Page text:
Andrew Fitzpatrick is a specialist in later prehistory. He has a BA and PhD in archaeology from the University of Durham and studied in France, Germany and Switzerland during his doctoral research. He joined the University in October 2014 to lead on the new Leverhulme-funded research project, In the footsteps of Caesar; the archaeology of the first Roman invasions of Britain, having previously worked with Wessex Archaeology.
At Wessex Archaeology, Andrew led and published a series of major excavation projects across England. Key Iron Age sites include the Late Iron Age cemetery at Westhampnett, West Sussex, the largest of its type in Britain; the Early Iron Age settlement at Dunston Park, Berkshire, and the grave at Portesham, Dorset, which contained a decorated Celtic mirror. The Julius Caesar project has been developed from a discovery in Kent made in an Oxford Archaeology and Wessex Archaeology joint venture project.
Andrew's project teams excavated sites of all periods, of which the Amesbury Archer is the best known. This involved the detailed study of a Bell Beaker migrant and metalworker who was buried close to Stonehenge. The monograph on the Amesbury Archer was published in 2011 and since then Andrew has continued to research the introduction of the Bell Beaker culture to Britain and Ireland.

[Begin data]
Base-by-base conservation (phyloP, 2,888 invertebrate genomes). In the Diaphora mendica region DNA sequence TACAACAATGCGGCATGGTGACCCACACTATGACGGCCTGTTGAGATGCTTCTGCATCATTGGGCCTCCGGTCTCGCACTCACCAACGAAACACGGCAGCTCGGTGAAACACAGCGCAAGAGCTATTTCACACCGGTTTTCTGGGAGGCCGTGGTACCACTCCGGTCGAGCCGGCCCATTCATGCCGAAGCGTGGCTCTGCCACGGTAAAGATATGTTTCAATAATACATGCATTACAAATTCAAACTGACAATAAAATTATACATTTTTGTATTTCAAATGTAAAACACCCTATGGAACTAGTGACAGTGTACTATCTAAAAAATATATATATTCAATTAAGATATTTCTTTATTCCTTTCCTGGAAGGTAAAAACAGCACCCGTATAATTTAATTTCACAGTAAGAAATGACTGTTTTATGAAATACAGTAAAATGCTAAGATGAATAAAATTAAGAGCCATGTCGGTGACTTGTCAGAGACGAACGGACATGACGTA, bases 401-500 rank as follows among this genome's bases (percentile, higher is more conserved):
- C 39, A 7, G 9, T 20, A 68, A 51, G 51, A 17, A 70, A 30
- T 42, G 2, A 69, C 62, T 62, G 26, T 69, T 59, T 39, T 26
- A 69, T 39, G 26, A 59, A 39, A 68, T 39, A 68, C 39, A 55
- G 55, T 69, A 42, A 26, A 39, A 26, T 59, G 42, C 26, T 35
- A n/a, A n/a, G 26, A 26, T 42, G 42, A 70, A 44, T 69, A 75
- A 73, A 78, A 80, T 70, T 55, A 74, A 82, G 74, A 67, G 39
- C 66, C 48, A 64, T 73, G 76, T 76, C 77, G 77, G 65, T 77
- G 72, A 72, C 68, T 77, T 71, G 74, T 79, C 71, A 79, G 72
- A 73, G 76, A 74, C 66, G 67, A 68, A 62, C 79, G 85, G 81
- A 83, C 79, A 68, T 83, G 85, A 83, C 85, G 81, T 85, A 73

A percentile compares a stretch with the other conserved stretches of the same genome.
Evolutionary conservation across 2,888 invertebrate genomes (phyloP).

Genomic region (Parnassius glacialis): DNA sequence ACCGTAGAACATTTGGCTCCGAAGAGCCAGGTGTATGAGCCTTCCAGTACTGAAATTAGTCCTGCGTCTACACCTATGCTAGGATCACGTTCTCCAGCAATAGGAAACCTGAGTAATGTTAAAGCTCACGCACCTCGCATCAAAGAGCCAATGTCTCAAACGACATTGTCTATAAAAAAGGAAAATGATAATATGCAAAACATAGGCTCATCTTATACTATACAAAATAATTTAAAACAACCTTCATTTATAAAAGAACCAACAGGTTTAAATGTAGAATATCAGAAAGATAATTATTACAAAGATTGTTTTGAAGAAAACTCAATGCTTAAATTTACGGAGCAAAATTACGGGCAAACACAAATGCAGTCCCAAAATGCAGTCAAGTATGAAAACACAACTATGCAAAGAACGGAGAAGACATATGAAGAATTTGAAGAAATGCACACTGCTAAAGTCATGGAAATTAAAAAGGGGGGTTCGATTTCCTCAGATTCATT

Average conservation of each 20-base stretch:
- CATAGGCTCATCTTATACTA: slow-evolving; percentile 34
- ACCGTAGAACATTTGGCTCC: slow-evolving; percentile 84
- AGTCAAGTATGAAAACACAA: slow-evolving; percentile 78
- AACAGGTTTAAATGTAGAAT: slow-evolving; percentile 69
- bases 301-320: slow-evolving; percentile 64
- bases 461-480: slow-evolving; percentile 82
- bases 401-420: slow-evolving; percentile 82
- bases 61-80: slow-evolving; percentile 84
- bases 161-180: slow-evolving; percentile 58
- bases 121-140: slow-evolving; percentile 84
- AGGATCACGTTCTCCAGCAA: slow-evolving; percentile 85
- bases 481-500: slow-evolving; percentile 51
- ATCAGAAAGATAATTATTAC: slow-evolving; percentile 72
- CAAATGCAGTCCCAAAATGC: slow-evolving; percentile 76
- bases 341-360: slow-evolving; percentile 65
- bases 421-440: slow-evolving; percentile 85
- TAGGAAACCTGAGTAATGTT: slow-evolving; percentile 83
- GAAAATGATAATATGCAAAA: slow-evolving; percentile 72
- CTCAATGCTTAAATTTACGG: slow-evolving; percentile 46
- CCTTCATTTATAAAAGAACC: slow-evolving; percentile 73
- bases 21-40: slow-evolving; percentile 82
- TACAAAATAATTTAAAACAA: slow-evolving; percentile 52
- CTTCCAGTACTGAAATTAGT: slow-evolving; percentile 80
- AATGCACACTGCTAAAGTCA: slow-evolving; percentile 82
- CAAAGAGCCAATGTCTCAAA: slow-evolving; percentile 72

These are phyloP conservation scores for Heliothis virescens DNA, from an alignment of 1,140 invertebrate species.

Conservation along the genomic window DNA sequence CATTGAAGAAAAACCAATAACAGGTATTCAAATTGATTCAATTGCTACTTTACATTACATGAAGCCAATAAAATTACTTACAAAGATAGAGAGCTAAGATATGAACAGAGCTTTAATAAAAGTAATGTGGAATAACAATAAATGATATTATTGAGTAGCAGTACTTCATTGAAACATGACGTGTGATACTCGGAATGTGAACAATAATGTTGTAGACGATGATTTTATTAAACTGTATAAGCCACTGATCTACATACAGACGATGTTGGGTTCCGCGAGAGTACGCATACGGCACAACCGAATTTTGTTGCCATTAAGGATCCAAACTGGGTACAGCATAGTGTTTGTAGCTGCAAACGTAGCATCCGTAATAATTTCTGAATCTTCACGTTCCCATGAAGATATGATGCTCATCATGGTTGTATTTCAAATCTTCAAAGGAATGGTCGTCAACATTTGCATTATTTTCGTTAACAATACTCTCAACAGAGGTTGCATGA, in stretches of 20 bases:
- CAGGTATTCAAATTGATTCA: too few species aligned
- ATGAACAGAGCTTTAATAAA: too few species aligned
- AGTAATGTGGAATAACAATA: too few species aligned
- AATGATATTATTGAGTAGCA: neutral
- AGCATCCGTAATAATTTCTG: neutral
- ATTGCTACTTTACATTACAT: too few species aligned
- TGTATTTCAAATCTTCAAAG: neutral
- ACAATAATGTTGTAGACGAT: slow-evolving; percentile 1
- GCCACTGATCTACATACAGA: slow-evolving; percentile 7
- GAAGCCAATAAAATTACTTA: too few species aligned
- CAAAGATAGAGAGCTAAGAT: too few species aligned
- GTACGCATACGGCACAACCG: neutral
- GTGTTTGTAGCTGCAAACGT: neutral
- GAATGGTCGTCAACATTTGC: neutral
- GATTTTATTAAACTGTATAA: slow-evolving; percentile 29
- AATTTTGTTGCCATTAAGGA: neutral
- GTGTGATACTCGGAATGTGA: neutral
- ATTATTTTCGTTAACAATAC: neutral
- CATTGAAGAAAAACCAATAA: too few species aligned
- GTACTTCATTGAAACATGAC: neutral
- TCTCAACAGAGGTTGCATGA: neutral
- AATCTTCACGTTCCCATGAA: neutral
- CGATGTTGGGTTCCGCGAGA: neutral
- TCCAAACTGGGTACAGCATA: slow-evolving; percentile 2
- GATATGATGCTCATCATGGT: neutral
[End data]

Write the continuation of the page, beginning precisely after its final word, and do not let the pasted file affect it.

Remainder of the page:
Andrew is a Member of the Chartered Institute for Archaeologists and a Fellow of the Society of Antiquaries of London and the Society of Antiquaries of Scotland. In 2014 he was a Visiting Researcher at the Deutsches Archaölogisches Institut, Frankfurt. Andrew's project teams at Wessex Archaeology were awarded the Current Archaeology Award for the Best Rescue Archaeology Project and the British Archaeological Award for the Best Project.
More information on Andrew can be found here: https://leicester.academia.edu/AndrewFitzpatrick